Why You Can’t Count on a Comeback for NIO Stock
Shares of China-based electric vehicle (EV) manufacturer Nio (NYSE:NIO) might look cheap, but are they really? NIO stock traders should exercise caution now, because Nio’s impressive EV-delivery figures aren’t bringing the com…
Shares of China-based electric vehicle (EV) manufacturer Nio (NYSE:NIO) might look cheap, but are they really? NIO stock traders should exercise caution now, because Nio’s impressive EV-delivery figures aren’t bringing the company any closer to profitability.
Not long ago, Nio seemed to struggle with its EV sales. The company’s 8,506 vehicle deliveries in January 2023 compared unfavorably to the 9,652 from January 2022 and the 15,815 from December 2022.
However, a more recent announcement indicates robust delivery data for Nio. This doesn’t necessarily mean that Nio is in great financial shape, though. Unfortunately, a deep dive into Nio’s vital stats will reveal that a near-term share-price comeback is unlikely.
Investors Should Be Realistic With NIO Stock
First and foremost, we should define what a “comeback” would mean in 2023. Bear in mind, NIO stock has previously traded above $60. This year, however, $60 is unrealistic as the Nio share price recently traded below $10.
On the other hand, certain data points from Nio’s fourth-quarter 2022 results might spur investors’ optimism. If they cherry-pick certain statistics, Nio’s shareholder may conclude that a huge comeback is imminent.
In particular, the bulls could point to Nio’s vehicle sales of 14.76 billion RMB ($2.14 billion), up 60.2% year over year (YOY). This resulted in a 62.2% YOY increase in Nio’s revenue, to 16.06 billion RMB ($2.33 billion).
Thus, eager investors may assume that NIO stock should have no problem gaining 50% or 60%, reaching $15 or $16 in 2023. Is this a reasonable conclusion, though?
Nio’s Net Loss and Margin Contraction Are Problematic
Cherry-picking favorable data points can lead to hasty inferences. Therefore, let’s take a look at some more fiscal facts pertaining to Nio’s fourth-quarter performance.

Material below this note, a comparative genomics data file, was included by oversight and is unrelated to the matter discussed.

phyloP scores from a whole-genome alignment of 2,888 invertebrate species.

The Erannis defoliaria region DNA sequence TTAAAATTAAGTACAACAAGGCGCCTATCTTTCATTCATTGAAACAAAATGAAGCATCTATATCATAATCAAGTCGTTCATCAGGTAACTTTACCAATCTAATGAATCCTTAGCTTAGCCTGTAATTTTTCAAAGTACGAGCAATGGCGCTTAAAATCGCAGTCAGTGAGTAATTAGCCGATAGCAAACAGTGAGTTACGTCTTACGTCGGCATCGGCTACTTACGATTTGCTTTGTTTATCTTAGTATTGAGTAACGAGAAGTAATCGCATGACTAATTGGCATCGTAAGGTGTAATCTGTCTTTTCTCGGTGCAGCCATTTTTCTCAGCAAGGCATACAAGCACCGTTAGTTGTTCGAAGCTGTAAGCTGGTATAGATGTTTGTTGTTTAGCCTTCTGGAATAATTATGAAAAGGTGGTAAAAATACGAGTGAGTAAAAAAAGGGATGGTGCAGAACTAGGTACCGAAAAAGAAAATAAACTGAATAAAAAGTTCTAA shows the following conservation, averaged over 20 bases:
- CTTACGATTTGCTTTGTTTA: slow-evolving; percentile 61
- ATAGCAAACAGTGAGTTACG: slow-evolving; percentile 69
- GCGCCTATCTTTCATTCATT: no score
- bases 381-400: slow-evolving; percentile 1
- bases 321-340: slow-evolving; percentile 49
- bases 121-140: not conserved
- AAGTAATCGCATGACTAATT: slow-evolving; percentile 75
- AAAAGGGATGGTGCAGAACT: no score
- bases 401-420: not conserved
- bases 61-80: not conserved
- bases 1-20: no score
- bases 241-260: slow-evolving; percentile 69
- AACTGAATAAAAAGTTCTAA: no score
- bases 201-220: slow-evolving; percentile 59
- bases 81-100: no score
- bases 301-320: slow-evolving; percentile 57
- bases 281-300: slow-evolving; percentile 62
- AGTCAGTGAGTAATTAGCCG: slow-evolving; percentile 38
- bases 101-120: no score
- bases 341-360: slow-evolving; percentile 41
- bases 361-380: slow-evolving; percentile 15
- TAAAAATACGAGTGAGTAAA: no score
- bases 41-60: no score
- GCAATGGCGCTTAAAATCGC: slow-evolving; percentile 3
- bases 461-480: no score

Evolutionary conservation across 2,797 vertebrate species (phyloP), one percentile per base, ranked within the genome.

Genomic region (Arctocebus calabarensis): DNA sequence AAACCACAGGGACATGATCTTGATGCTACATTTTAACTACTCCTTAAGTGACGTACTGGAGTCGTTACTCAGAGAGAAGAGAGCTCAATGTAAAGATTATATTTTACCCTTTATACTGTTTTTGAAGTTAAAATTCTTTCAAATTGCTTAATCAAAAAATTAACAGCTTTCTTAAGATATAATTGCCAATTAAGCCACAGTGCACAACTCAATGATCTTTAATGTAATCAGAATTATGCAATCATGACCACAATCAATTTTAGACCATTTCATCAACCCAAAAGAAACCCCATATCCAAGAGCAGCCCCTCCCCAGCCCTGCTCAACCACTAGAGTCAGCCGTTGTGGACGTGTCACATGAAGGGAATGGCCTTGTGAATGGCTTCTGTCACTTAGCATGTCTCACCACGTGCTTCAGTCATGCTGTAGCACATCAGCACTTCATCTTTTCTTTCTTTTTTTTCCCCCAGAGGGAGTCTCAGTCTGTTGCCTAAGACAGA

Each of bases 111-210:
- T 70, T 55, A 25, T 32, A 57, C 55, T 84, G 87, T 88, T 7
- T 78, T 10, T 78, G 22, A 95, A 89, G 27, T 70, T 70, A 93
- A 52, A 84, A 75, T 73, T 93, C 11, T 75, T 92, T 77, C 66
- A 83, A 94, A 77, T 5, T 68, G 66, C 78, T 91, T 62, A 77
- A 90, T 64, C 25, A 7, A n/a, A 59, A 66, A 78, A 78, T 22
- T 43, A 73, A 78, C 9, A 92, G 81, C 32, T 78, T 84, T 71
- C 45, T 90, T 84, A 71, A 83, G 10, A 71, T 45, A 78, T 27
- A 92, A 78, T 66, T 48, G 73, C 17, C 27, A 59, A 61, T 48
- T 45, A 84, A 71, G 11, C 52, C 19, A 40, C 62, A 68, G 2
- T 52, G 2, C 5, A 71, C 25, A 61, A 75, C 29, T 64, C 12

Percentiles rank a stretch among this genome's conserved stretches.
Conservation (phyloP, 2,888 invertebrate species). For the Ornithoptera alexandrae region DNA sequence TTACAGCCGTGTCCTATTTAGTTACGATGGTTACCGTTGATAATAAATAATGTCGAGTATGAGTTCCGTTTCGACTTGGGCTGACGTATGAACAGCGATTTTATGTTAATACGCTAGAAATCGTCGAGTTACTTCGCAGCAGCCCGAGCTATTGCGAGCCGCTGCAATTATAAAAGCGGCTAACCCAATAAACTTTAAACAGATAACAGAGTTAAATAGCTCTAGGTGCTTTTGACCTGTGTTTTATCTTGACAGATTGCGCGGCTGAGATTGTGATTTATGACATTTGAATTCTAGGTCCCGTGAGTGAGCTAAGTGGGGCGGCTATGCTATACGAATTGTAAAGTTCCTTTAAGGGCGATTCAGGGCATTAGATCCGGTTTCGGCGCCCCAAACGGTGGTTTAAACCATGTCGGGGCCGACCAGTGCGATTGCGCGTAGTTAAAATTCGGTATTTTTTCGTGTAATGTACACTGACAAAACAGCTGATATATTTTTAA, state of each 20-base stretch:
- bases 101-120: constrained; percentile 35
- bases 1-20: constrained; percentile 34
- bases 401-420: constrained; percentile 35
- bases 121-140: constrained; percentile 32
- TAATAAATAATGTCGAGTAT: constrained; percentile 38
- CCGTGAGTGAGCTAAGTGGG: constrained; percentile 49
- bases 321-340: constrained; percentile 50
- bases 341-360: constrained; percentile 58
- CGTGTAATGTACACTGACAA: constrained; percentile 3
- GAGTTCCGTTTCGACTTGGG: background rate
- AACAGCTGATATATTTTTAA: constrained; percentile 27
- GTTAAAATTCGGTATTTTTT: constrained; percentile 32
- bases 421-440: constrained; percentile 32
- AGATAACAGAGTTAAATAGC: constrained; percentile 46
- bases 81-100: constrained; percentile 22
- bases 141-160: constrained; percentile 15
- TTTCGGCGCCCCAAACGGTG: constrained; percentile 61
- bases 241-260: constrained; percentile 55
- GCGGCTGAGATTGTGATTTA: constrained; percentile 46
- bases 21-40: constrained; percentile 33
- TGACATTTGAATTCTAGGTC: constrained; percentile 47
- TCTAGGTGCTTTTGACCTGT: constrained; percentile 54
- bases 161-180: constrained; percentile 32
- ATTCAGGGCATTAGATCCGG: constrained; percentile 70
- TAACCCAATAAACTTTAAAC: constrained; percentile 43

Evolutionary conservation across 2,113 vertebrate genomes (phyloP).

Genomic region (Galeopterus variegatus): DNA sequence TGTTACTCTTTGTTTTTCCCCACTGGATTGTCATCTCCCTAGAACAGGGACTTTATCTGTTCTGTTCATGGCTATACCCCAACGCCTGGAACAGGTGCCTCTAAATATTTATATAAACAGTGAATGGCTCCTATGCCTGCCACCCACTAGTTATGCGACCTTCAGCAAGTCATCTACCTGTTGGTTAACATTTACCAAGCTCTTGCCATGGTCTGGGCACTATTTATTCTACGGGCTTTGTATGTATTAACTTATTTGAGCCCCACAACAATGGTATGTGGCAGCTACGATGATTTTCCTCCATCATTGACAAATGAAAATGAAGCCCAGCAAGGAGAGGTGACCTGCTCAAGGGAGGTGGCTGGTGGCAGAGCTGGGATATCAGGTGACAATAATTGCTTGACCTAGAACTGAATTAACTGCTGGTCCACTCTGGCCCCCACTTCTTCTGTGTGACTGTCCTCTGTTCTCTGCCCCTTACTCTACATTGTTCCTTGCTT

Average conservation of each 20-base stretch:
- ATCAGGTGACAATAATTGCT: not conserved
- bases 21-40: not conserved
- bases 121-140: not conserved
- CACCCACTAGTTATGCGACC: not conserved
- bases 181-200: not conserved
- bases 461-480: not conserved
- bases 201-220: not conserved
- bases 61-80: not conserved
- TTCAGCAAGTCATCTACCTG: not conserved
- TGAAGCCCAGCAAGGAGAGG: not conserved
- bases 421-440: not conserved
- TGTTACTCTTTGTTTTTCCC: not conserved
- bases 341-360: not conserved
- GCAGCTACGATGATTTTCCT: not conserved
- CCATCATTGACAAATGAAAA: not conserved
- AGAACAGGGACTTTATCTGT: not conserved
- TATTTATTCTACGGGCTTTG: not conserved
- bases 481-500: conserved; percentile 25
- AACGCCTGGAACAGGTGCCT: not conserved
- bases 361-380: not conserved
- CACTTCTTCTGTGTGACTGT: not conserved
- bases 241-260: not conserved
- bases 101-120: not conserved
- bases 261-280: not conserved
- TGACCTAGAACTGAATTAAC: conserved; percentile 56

Sure, Nio demonstrated improvement in its vehicle deliveries. However, the company also ramped up its expenditures. In Q4 2022, on a YOY basis, Nio’s selling, general and administrative expenses increased 49.6%. Meanwhile, the company’s research and development expenses rose 117.7%.
Consequently, Nio’s spending appears to have outpaced the company’s ability to generate revenue. Nio’s comprehensive loss attributable to the company’s ordinary shareholders more than doubled YOY to roughly $6 billion RMB ($869.97 million).
Additionally, Nio reported a non-GAAP net loss per American depositary share (ADS) attributable to the company’s ordinary shareholders of 3.07 RMB. This result missed the analyst consensus estimate of a per-share loss of 1.83 RMB.
On top of all that, Nio’s margins collapsed. The company’s vehicle margin contracted to 6.8% in Q4 2022 from 20.9% in the year-earlier quarter. Moreover, during the same time frame, Nio’s gross margin shrank to 3.9% from 17.2%.
A Comeback in NIO Stock Is Unlikely
Now, you have a more complete picture of Nio’s financial profile. The company demonstrated improvement in its EV sales, but this didn’t translate to healthy margins. Also, Nio’s rapid spending appears to have contributed to the company’s widening earnings loss.
There’s a lesson here about what can happen if you focus on a few data points but ignore the others. You might end up making unfounded assumptions, and this could lead to hasty stock trades.
So, be sure to read all of the fine print before considering an investment in Nio. At the end of the day, you’ll probably choose not to buy NIO stock, as a share-price comeback isn’t likely to happen anytime soon.
On the date of publication, David Moadel did not have (either directly or indirectly) any positions in the securities mentioned in this article. The opinions expressed in this article are those of the writer, subject to the InvestorPlace.com Publishing Guidelines.
David Moadel has provided compelling content – and crossed the occasional line – on behalf of Motley Fool, Crush the Street, Market Realist, TalkMarkets, TipRanks, Benzinga, and (of course) InvestorPlace.com. He also serves as the chief analyst and market researcher for Portfolio Wealth Global and hosts the popular financial YouTube channel Looking at the Markets.
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